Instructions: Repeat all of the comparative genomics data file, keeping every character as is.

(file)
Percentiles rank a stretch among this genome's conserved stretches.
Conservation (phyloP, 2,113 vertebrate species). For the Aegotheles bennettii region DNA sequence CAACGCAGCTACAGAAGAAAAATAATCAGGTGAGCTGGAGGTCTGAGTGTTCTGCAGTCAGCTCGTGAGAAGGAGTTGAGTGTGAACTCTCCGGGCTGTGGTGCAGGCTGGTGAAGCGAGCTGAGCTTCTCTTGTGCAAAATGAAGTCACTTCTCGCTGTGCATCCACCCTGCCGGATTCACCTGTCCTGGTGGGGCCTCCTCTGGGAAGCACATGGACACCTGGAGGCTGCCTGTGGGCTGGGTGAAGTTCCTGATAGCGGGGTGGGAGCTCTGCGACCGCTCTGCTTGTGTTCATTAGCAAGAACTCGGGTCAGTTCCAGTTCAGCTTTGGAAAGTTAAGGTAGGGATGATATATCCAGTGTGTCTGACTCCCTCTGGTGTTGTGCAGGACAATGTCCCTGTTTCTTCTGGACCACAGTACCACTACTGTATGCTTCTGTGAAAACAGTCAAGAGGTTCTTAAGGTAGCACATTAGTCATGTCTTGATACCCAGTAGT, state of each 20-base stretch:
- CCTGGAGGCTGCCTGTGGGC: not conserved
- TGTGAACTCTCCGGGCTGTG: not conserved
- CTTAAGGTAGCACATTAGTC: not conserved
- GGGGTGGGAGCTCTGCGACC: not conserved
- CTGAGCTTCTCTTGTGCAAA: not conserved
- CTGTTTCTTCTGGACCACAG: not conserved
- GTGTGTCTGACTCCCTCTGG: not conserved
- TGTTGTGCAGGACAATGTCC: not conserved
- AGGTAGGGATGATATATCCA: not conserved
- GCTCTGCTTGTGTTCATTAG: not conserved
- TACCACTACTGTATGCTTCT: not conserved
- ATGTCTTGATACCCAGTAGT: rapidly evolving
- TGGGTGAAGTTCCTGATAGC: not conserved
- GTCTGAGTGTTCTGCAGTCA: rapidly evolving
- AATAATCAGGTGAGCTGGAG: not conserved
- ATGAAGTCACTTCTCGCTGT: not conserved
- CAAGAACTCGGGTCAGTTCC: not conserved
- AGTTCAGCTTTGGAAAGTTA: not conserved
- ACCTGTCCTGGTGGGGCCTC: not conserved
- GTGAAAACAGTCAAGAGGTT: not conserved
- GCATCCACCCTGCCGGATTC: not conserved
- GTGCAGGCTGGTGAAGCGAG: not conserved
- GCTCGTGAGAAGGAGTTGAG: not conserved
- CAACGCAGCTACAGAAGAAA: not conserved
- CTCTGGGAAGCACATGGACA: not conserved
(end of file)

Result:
Percentiles rank a stretch among this genome's conserved stretches.
Conservation (phyloP, 2,113 vertebrate species). For the Aegotheles bennettii region DNA sequence CAACGCAGCTACAGAAGAAAAATAATCAGGTGAGCTGGAGGTCTGAGTGTTCTGCAGTCAGCTCGTGAGAAGGAGTTGAGTGTGAACTCTCCGGGCTGTGGTGCAGGCTGGTGAAGCGAGCTGAGCTTCTCTTGTGCAAAATGAAGTCACTTCTCGCTGTGCATCCACCCTGCCGGATTCACCTGTCCTGGTGGGGCCTCCTCTGGGAAGCACATGGACACCTGGAGGCTGCCTGTGGGCTGGGTGAAGTTCCTGATAGCGGGGTGGGAGCTCTGCGACCGCTCTGCTTGTGTTCATTAGCAAGAACTCGGGTCAGTTCCAGTTCAGCTTTGGAAAGTTAAGGTAGGGATGATATATCCAGTGTGTCTGACTCCCTCTGGTGTTGTGCAGGACAATGTCCCTGTTTCTTCTGGACCACAGTACCACTACTGTATGCTTCTGTGAAAACAGTCAAGAGGTTCTTAAGGTAGCACATTAGTCATGTCTTGATACCCAGTAGT, state of each 20-base stretch:
- CCTGGAGGCTGCCTGTGGGC: not conserved
- TGTGAACTCTCCGGGCTGTG: not conserved
- CTTAAGGTAGCACATTAGTC: not conserved
- GGGGTGGGAGCTCTGCGACC: not conserved
- CTGAGCTTCTCTTGTGCAAA: not conserved
- CTGTTTCTTCTGGACCACAG: not conserved
- GTGTGTCTGACTCCCTCTGG: not conserved
- TGTTGTGCAGGACAATGTCC: not conserved
- AGGTAGGGATGATATATCCA: not conserved
- GCTCTGCTTGTGTTCATTAG: not conserved
- TACCACTACTGTATGCTTCT: not conserved
- ATGTCTTGATACCCAGTAGT: rapidly evolving
- TGGGTGAAGTTCCTGATAGC: not conserved
- GTCTGAGTGTTCTGCAGTCA: rapidly evolving
- AATAATCAGGTGAGCTGGAG: not conserved
- ATGAAGTCACTTCTCGCTGT: not conserved
- CAAGAACTCGGGTCAGTTCC: not conserved
- AGTTCAGCTTTGGAAAGTTA: not conserved
- ACCTGTCCTGGTGGGGCCTC: not conserved
- GTGAAAACAGTCAAGAGGTT: not conserved
- GCATCCACCCTGCCGGATTC: not conserved
- GTGCAGGCTGGTGAAGCGAG: not conserved
- GCTCGTGAGAAGGAGTTGAG: not conserved
- CAACGCAGCTACAGAAGAAA: not conserved
- CTCTGGGAAGCACATGGACA: not conserved